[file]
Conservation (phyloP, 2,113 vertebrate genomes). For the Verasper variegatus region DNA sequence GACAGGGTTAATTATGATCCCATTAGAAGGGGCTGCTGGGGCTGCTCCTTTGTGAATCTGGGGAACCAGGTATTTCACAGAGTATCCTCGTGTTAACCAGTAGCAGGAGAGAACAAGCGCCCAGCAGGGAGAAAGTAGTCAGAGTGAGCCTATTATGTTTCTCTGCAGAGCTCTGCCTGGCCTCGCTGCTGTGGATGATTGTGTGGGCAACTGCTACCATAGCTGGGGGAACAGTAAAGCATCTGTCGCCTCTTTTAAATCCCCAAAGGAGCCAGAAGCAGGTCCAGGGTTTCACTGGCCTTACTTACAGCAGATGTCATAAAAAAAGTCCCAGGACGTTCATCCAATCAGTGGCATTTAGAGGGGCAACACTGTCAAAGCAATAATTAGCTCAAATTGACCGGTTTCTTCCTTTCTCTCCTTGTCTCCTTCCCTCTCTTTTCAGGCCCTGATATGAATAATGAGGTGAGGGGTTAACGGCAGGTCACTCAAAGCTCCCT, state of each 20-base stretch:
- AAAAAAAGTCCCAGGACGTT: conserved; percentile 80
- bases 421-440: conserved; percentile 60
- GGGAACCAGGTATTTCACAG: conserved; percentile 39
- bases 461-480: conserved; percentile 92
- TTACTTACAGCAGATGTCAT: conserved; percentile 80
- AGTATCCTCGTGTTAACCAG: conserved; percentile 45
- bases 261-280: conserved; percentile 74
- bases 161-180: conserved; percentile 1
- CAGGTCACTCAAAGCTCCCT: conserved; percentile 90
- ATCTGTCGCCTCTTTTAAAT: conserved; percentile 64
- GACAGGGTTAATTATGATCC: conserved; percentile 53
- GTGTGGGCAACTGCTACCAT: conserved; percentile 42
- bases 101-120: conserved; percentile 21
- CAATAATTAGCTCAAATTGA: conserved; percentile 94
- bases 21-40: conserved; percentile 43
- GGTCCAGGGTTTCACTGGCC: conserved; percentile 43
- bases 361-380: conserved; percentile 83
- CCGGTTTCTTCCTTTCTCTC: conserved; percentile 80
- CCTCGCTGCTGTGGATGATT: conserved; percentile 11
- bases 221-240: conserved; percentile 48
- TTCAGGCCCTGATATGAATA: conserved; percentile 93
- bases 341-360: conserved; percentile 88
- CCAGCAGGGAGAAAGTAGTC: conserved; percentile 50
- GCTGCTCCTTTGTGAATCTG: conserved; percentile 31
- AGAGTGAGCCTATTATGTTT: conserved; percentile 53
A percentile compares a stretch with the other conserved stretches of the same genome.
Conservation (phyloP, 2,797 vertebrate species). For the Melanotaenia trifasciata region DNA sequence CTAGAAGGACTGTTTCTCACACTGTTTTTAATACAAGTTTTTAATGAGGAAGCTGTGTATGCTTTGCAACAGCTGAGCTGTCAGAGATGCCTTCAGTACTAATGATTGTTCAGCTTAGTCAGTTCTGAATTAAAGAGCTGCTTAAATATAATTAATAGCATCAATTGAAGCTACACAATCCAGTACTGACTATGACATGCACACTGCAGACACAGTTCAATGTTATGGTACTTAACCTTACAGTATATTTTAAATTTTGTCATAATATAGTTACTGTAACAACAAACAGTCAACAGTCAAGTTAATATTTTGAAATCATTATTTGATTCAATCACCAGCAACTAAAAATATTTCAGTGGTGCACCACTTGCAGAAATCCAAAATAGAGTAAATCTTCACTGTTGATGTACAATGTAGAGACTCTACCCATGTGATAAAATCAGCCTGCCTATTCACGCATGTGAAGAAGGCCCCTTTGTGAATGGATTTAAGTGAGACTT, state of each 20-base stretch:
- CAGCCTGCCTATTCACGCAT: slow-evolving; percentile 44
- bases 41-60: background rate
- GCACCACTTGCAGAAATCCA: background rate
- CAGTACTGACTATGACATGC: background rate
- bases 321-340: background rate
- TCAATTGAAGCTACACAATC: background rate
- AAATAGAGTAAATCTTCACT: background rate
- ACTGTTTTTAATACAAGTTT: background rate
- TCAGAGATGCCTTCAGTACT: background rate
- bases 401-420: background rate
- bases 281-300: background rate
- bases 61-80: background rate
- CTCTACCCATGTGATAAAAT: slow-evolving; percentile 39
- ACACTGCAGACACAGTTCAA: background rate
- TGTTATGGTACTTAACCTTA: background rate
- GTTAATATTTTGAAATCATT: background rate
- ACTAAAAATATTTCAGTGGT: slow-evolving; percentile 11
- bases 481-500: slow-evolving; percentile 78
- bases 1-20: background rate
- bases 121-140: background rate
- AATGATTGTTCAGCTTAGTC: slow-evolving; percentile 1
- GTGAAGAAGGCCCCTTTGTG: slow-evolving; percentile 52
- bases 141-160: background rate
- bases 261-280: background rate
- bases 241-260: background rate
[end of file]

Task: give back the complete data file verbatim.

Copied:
Conservation (phyloP, 2,113 vertebrate genomes). For the Verasper variegatus region DNA sequence GACAGGGTTAATTATGATCCCATTAGAAGGGGCTGCTGGGGCTGCTCCTTTGTGAATCTGGGGAACCAGGTATTTCACAGAGTATCCTCGTGTTAACCAGTAGCAGGAGAGAACAAGCGCCCAGCAGGGAGAAAGTAGTCAGAGTGAGCCTATTATGTTTCTCTGCAGAGCTCTGCCTGGCCTCGCTGCTGTGGATGATTGTGTGGGCAACTGCTACCATAGCTGGGGGAACAGTAAAGCATCTGTCGCCTCTTTTAAATCCCCAAAGGAGCCAGAAGCAGGTCCAGGGTTTCACTGGCCTTACTTACAGCAGATGTCATAAAAAAAGTCCCAGGACGTTCATCCAATCAGTGGCATTTAGAGGGGCAACACTGTCAAAGCAATAATTAGCTCAAATTGACCGGTTTCTTCCTTTCTCTCCTTGTCTCCTTCCCTCTCTTTTCAGGCCCTGATATGAATAATGAGGTGAGGGGTTAACGGCAGGTCACTCAAAGCTCCCT, state of each 20-base stretch:
- AAAAAAAGTCCCAGGACGTT: conserved; percentile 80
- bases 421-440: conserved; percentile 60
- GGGAACCAGGTATTTCACAG: conserved; percentile 39
- bases 461-480: conserved; percentile 92
- TTACTTACAGCAGATGTCAT: conserved; percentile 80
- AGTATCCTCGTGTTAACCAG: conserved; percentile 45
- bases 261-280: conserved; percentile 74
- bases 161-180: conserved; percentile 1
- CAGGTCACTCAAAGCTCCCT: conserved; percentile 90
- ATCTGTCGCCTCTTTTAAAT: conserved; percentile 64
- GACAGGGTTAATTATGATCC: conserved; percentile 53
- GTGTGGGCAACTGCTACCAT: conserved; percentile 42
- bases 101-120: conserved; percentile 21
- CAATAATTAGCTCAAATTGA: conserved; percentile 94
- bases 21-40: conserved; percentile 43
- GGTCCAGGGTTTCACTGGCC: conserved; percentile 43
- bases 361-380: conserved; percentile 83
- CCGGTTTCTTCCTTTCTCTC: conserved; percentile 80
- CCTCGCTGCTGTGGATGATT: conserved; percentile 11
- bases 221-240: conserved; percentile 48
- TTCAGGCCCTGATATGAATA: conserved; percentile 93
- bases 341-360: conserved; percentile 88
- CCAGCAGGGAGAAAGTAGTC: conserved; percentile 50
- GCTGCTCCTTTGTGAATCTG: conserved; percentile 31
- AGAGTGAGCCTATTATGTTT: conserved; percentile 53
A percentile compares a stretch with the other conserved stretches of the same genome.
Conservation (phyloP, 2,797 vertebrate species). For the Melanotaenia trifasciata region DNA sequence CTAGAAGGACTGTTTCTCACACTGTTTTTAATACAAGTTTTTAATGAGGAAGCTGTGTATGCTTTGCAACAGCTGAGCTGTCAGAGATGCCTTCAGTACTAATGATTGTTCAGCTTAGTCAGTTCTGAATTAAAGAGCTGCTTAAATATAATTAATAGCATCAATTGAAGCTACACAATCCAGTACTGACTATGACATGCACACTGCAGACACAGTTCAATGTTATGGTACTTAACCTTACAGTATATTTTAAATTTTGTCATAATATAGTTACTGTAACAACAAACAGTCAACAGTCAAGTTAATATTTTGAAATCATTATTTGATTCAATCACCAGCAACTAAAAATATTTCAGTGGTGCACCACTTGCAGAAATCCAAAATAGAGTAAATCTTCACTGTTGATGTACAATGTAGAGACTCTACCCATGTGATAAAATCAGCCTGCCTATTCACGCATGTGAAGAAGGCCCCTTTGTGAATGGATTTAAGTGAGACTT, state of each 20-base stretch:
- CAGCCTGCCTATTCACGCAT: slow-evolving; percentile 44
- bases 41-60: background rate
- GCACCACTTGCAGAAATCCA: background rate
- CAGTACTGACTATGACATGC: background rate
- bases 321-340: background rate
- TCAATTGAAGCTACACAATC: background rate
- AAATAGAGTAAATCTTCACT: background rate
- ACTGTTTTTAATACAAGTTT: background rate
- TCAGAGATGCCTTCAGTACT: background rate
- bases 401-420: background rate
- bases 281-300: background rate
- bases 61-80: background rate
- CTCTACCCATGTGATAAAAT: slow-evolving; percentile 39
- ACACTGCAGACACAGTTCAA: background rate
- TGTTATGGTACTTAACCTTA: background rate
- GTTAATATTTTGAAATCATT: background rate
- ACTAAAAATATTTCAGTGGT: slow-evolving; percentile 11
- bases 481-500: slow-evolving; percentile 78
- bases 1-20: background rate
- bases 121-140: background rate
- AATGATTGTTCAGCTTAGTC: slow-evolving; percentile 1
- GTGAAGAAGGCCCCTTTGTG: slow-evolving; percentile 52
- bases 141-160: background rate
- bases 261-280: background rate
- bases 241-260: background rate